Carol Dukes Hamilton
Consulting Professor in the Department of Medicine

Dr. Carol Dukes Hamilton is an Infectious Diseases-trained Associate Professor of Medicine, whose research program focus is to optimize strategies to cure and prevent development of tuberculosis (TB). She has a special interest in TB in HIV-infected individuals and her clinical outpatient work is largely comprised of patients with HIV/AIDS. She is actively involved in both clinical trials and epidemiologic studies. She currently has independent research support and has a history of consistent research support over the years from the NHLBI, NIAID, NIEHS, the VA Career Development Program, and the U.S. Centers for Disease Control and Prevention (CDC). Dr. Hamilton has taken numerous opportunities to practice medicine and perform clinical research in resource-poor countries. She spent 8-16 week stints in rural Zimbabwe (1987), in urban Tanzania (1989), and as a visiting professor in urban Saudi Arabia (1995). In Dar es Salaam, Tanzania, she studied adults presenting to hospital with pericardial effusions, proving that the effusions were caused by TB associated with HIV/AIDS (2). She also helped investigate the microbial etiology of chronic diarrhea in HIV-infected children (3) and also published their experience of seeing increasing and severe cutaneous reactions to common anti-TB medications in patients with underlying HIV infection (4). In 1995, Dr. Hamilton and other VA investigators began a multi-center TB trial of a new drug, rifapentine. The investigator-driven consortium resulting from the rifapentine trial (Study 22) became known as the TB Trials Consortium. The Consortium provided a base from which Dr. Hamilton’s other TB activities have grown. She and a colleague studied disseminated MAC in Duke HIV clinic patients before and after availability of highly active antiretroviral therapy (HAART) (17). In 2001 became the Medical Director of the North Carolina TB Control Program. Her role in the statewide public health management of TB activities enhances her work with other public health-oriented TB specialists in the U.S. and internationally. It also provides outstanding opportunities for epidemiologic and programmatic research for her and her trainees. More recently, Dr. Hamilton has used the State’s TB Control program as the basis for a collaboration with colleagues at the Duke Center for Human Genetics. They successfully competed for an NHLBI R01 to support collection of DNA from North and South Carolina patients who have had proven pulmonary TB. Dr. Hamilton and her genetic epidemiologist collaborator, Dr. William Scott, will use their combined expertise in clinical, molecular, and epidemiological sciences to investigate candidate genes that may contribute to human susceptibility to TB. Dr. Hamilton is currently leading a study of TB diagnostic strategies in Moshi, Tanzania, funded by the NIH ISAAC project.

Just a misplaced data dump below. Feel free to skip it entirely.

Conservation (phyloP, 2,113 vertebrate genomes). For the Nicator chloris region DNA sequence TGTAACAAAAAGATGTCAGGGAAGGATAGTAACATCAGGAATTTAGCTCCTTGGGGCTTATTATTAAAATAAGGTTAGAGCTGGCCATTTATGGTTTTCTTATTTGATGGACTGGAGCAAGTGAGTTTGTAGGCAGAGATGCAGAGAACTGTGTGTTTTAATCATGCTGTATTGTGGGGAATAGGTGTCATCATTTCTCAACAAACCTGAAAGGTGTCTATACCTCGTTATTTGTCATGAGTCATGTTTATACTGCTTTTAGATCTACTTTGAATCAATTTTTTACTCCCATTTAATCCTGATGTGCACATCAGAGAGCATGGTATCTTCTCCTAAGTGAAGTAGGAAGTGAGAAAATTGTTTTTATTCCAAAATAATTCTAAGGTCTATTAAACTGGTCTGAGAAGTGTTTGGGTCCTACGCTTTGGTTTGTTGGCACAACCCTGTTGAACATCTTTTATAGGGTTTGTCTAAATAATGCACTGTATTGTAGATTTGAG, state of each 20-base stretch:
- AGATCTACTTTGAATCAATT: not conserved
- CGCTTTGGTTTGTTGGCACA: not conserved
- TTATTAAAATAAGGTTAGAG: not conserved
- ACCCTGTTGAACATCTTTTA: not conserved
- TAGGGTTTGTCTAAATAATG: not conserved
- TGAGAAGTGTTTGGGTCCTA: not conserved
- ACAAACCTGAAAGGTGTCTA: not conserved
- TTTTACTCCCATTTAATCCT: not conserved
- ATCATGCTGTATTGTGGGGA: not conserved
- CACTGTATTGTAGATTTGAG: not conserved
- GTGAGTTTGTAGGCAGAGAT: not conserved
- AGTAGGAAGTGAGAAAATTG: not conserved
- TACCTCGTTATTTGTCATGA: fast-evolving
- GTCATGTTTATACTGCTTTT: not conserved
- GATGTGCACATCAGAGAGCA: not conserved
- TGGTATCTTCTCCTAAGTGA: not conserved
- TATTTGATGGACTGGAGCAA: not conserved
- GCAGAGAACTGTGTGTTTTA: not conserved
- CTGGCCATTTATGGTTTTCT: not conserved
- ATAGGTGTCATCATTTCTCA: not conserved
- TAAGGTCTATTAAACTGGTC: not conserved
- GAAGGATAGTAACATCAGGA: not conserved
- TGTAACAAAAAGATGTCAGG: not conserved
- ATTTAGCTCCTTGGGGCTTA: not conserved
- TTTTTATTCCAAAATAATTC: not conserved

Key words: Tuberculosis; mycobacteria other than TB (MOTT); HIV/AIDS; HAART; genomics; international health; public health;

Current Appointments & Affiliations

Contact Information

  • 34226 Hosp South, Durham, NC 27710
  • Duke Box 3306, Durham, NC 27710

Some information on this profile has been compiled automatically from Duke databases and external sources. (Our About page explains how this works.) If you see a problem with the information, please write to Scholars@Duke and let us know. We will reply promptly.